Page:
The brain has a fuse. After years of threat and terror, the fuse blows, leaving a scar behind, a charred little plug of matter, once animated tissue. It can make a person mean. The bombs hang over our heads, almost within view. They cast their shadow over all our choices, smart bombs, in search of a policy. From the rooftops we make out, just beyond the harbor, smudges on the horizon, the ships that deliver the missiles that would deliver us. We live with our heads inside the cannon. The outlook is dark. Every year or so we hear the rumble of guns massing against us. When the international cameras arrive, the ambassador vaults the secretary-general and tramples the prime minister to be first to the podium to denounce us. Just before the elections (everyone else’s; we don’t believe in elections), surgical strikes cripple our ability to make spermicidal jelly. Meanwhile, the blockades turn back dangerous baby formula from our ports. There are more of us every year, and we’re sicker. And tireder. Yes, we see the guns. We hear the planes in the no-fly zone. We thumb our noses at the guns. They move closer, they move away, they blast holes in the sand. Meanwhile another generation blows its fuse. Our children don’t know what it is to live without the threat of imminent annihilation. On the other hand, they’re not tormented by nostalgia. There’s no going back for us. We would sooner give our wives what they really want than capitulate to the demands of the world. The world can take what we offer or kill us. We don’t divorce and the threat of the big strike means nothing to us any more. You can kill us, you may have to, but you’d better kill us all.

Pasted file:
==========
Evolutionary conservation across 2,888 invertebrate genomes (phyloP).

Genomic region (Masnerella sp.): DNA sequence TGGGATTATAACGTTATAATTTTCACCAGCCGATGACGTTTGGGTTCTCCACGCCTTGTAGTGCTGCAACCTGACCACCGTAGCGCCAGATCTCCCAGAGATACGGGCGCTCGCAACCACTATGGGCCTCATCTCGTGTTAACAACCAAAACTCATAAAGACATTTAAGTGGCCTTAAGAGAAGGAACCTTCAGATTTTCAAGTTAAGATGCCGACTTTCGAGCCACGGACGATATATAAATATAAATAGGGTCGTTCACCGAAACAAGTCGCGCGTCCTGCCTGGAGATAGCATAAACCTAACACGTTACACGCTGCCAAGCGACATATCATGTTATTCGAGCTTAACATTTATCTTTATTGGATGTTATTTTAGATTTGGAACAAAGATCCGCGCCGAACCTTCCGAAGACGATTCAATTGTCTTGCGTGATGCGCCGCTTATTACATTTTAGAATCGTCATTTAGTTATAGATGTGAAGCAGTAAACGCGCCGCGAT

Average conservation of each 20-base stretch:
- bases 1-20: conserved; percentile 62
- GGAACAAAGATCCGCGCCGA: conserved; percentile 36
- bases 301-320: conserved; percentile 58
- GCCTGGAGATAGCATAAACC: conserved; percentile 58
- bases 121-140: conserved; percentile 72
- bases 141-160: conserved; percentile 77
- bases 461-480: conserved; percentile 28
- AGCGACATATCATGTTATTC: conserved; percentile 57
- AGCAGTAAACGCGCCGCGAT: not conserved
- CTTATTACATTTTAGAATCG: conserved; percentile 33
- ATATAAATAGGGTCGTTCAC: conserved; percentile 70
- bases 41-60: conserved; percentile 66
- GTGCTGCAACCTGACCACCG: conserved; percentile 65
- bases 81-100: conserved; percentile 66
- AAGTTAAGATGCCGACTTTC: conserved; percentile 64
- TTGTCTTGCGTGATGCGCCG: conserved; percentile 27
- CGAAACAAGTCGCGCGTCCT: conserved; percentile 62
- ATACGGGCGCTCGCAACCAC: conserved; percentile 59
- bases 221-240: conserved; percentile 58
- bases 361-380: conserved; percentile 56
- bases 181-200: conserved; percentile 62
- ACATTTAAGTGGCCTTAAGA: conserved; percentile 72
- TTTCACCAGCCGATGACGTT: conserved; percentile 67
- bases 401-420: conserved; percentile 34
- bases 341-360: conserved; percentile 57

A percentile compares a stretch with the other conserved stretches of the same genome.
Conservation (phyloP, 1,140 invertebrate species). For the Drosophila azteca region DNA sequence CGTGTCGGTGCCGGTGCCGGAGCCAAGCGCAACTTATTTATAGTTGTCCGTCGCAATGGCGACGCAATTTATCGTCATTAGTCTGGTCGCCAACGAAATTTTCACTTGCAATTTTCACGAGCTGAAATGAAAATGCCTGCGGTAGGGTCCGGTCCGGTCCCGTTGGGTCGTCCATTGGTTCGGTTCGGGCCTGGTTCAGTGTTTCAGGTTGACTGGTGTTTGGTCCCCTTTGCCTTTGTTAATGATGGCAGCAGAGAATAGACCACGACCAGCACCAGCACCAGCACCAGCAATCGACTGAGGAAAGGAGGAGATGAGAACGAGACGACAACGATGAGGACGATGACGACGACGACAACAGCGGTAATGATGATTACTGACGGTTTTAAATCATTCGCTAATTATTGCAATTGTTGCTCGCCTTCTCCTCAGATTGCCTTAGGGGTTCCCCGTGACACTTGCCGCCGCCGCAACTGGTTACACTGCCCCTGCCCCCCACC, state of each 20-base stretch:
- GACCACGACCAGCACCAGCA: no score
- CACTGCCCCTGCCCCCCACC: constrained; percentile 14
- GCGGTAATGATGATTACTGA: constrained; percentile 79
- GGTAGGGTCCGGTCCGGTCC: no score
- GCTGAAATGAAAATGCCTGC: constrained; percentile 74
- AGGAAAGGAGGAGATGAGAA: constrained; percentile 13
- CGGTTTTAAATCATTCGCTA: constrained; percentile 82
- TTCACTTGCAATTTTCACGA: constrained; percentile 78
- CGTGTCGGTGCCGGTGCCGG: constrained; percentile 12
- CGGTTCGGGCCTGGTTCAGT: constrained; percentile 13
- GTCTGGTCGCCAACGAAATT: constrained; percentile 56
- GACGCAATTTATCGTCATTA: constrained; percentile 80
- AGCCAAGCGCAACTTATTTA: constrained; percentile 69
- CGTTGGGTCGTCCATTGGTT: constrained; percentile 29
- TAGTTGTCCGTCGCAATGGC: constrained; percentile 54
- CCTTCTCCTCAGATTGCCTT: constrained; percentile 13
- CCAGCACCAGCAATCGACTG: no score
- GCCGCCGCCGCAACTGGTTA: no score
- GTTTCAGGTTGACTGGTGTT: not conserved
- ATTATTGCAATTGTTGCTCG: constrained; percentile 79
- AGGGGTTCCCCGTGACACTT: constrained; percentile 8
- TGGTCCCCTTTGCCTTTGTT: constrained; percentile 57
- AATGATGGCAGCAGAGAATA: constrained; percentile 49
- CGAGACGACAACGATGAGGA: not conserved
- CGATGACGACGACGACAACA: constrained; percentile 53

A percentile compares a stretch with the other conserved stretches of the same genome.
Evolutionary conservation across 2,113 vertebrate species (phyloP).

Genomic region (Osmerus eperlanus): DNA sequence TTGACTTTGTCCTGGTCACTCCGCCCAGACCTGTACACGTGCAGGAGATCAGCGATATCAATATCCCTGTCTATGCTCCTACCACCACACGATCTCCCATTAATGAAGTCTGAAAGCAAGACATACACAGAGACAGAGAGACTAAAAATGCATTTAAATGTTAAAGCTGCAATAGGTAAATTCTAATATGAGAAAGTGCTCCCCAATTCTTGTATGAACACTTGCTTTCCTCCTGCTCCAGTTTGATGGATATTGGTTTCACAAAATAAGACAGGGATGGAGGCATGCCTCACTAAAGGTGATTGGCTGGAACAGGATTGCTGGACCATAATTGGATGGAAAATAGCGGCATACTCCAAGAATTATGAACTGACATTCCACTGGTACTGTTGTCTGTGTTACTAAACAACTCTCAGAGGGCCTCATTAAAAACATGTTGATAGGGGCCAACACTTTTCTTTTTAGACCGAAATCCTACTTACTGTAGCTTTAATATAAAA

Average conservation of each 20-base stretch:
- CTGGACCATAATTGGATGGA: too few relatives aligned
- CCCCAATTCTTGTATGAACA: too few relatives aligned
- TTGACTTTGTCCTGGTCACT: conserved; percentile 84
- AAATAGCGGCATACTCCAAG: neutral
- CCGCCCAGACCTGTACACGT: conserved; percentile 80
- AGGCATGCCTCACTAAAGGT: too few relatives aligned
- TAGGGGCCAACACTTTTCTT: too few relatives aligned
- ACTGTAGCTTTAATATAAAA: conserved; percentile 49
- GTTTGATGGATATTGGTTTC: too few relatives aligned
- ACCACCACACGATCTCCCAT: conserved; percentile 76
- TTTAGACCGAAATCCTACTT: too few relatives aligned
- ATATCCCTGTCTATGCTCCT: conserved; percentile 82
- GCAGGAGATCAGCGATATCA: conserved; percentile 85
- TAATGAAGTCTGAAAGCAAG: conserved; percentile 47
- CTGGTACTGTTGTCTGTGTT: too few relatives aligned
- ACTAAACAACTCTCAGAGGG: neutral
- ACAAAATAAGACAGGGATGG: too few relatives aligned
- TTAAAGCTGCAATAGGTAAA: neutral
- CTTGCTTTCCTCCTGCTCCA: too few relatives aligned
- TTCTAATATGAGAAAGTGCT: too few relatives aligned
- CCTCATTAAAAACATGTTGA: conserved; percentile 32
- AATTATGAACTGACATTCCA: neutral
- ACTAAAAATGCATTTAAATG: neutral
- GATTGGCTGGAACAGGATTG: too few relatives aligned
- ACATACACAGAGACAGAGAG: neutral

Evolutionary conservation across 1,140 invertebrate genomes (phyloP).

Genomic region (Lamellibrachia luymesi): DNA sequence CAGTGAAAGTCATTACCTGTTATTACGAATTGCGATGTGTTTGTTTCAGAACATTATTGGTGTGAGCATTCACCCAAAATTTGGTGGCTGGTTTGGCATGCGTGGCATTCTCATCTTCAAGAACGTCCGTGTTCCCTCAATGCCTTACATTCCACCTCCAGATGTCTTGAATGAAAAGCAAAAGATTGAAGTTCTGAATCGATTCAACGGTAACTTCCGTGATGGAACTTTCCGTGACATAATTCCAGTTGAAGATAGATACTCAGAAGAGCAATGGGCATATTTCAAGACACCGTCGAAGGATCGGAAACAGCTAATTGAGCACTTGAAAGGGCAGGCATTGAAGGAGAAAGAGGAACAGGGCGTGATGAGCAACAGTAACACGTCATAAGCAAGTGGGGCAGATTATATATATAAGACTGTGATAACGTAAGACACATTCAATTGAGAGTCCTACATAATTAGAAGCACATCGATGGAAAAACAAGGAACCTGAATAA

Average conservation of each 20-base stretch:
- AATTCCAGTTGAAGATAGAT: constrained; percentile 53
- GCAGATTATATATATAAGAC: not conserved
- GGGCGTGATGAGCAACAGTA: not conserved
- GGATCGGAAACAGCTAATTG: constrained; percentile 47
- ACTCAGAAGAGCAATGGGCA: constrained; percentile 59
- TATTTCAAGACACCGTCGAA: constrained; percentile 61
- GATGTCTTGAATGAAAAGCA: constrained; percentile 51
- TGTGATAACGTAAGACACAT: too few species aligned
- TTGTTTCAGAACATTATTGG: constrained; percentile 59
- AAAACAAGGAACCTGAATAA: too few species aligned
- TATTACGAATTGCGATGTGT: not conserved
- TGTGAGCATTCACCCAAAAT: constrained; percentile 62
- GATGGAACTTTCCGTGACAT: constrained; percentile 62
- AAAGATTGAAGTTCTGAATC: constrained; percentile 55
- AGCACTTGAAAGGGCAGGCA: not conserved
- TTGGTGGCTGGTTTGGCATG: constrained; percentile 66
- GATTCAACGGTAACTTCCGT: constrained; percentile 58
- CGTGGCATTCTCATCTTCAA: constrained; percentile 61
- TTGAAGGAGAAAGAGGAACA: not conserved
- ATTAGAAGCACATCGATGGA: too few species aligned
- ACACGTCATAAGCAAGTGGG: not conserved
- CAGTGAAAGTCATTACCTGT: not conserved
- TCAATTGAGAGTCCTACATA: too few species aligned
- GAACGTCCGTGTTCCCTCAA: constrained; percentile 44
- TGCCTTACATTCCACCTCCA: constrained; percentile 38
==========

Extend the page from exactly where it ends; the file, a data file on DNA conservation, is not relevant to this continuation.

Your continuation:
Copyright © 1999-2006 David Hodges